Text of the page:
Category: Essays

  • Popular Fiction: Literature or Commodity

    “… Para literature occupies the space outside the literary enclosure, as a forbidden, taboo and perhaps degraded product against which the ‘self’ of literature proper is forged.” – Mark Angenot “… a discipline which refuses to take into account ninety percent or more of what constitutes its domain seems to me not only to have…

  • Waiting for a Visa by B. R. Ambedkar

    Foreigners of course know of the existence of untouchability. But not being next door to it, so to say, they are unable to realise how oppressive it is in its actuality. It is difficult for them to understand how it is possible for a few untouchables to live on the edge of a village consisting…

  • A New Year’s Gift sent to the Parliament and Army by Gerrard Winstanley

    Gentlemen of the Parliament and Armie; you and the Common people have assisted each other, to cast out the Head of oppression which was Kingly power, seated in one mans hand, and that work is now done, and till that work was done you called upon the people to assist you to deliver this distressed…

  • Of Sense by Thomas Hobbes

    Concerning the thoughts of man, I will consider them first singly, and afterwards in train or dependence upon one another. Singly, they are every one a representation or appearance of some quality, or other accident of a body without us, which is commonly called an object. Which object worketh on the eyes, ears, and other…

  • Of the Natural Condition of Mankind, As Concerning Their Felicity, and Misery by Thomas Hobbes

    Nature hath made men so equal in the faculties of body and mind as that, though there be found one man sometimes manifestly stronger in body or of quicker mind than another, yet when all is reckoned together the difference between man and man is not so considerable as that one man can thereupon claim…

  • Of Deformity by Francis Bacon

    Deformed persons are commonly even with nature; for as nature hath done ill by them, so do they by nature; being for the most part (as the Scripture saith) void of natural affection; and so they have their revenge of nature. Certainly there is a consent, between the body and the mind; and where nature…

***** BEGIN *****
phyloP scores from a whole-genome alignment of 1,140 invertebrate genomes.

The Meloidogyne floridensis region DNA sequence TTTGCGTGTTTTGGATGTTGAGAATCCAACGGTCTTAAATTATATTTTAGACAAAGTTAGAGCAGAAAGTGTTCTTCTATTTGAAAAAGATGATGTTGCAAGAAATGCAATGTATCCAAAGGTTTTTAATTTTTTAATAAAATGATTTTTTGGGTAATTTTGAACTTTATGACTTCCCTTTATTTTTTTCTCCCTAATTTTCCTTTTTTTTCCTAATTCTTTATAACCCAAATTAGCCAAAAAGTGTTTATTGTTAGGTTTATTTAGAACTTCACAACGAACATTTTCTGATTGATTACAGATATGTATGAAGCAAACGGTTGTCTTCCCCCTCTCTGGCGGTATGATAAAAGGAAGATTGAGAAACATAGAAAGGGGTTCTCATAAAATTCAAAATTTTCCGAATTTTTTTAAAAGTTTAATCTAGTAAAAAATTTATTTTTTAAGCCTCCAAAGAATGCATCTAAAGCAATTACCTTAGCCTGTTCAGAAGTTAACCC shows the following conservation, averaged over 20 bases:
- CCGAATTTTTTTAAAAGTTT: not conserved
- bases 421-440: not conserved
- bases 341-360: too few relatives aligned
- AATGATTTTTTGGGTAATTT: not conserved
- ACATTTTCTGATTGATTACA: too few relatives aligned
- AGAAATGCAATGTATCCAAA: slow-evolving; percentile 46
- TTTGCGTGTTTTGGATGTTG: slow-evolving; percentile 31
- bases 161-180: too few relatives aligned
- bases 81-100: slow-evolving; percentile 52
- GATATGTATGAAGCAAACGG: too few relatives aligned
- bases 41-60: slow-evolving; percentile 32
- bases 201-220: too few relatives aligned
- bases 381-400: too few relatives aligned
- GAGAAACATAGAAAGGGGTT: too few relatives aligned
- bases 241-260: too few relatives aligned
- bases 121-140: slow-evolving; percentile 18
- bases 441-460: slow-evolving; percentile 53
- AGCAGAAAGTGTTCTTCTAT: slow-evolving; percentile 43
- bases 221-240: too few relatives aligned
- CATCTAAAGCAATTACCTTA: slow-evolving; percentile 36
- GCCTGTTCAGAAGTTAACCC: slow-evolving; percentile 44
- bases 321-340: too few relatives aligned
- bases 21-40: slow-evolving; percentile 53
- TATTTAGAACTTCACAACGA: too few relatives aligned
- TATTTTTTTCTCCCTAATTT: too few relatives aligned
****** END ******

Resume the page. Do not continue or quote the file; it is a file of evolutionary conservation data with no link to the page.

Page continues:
• On Poetry in General by William Hazlitt

    The best general notion which I can give of poetry is, that it is the natural impression of any object or event, by its vividness exciting an involuntary movement of imagination and passion, and producing, by sympathy, a certain modulation of the voice, or sounds, expressing it. In treating of poetry, I shall speak first…

  • Goethe by Thomas Carlyle

    Of a nature so rare and complex as Goethe’s it is difficult to form a true comprehension; difficult even to express what comprehension one has formed. In Goethe’s mind, the first aspect that strikes us is its calmness, then its beauty; a deeper inspection reveals to us its vastness and unmeasured strength. This man rules,…

  • A Defence of Poetry by Percy Bysshe Shelley

    According to one mode of regarding those two classes of mental action, which are called reason and imagination, the former may be considered as mind contemplating the relations borne by one thought to another, however produced; and the latter, as mind acting upon those thoughts so as to colour them with its own light, and…

  • On Poetic Genius and Poetic Diction by Samuel Taylor Coleridge

    During the first year that Mr. Wordsworth and I were neighbours, our conversation turned frequently on the two cardinal points of poetry, the power of exciting the sympathy of the reader by a faithful adherence to the truth of nature, and the power of giving the interest of novelty by the modifying colours of imagination.…

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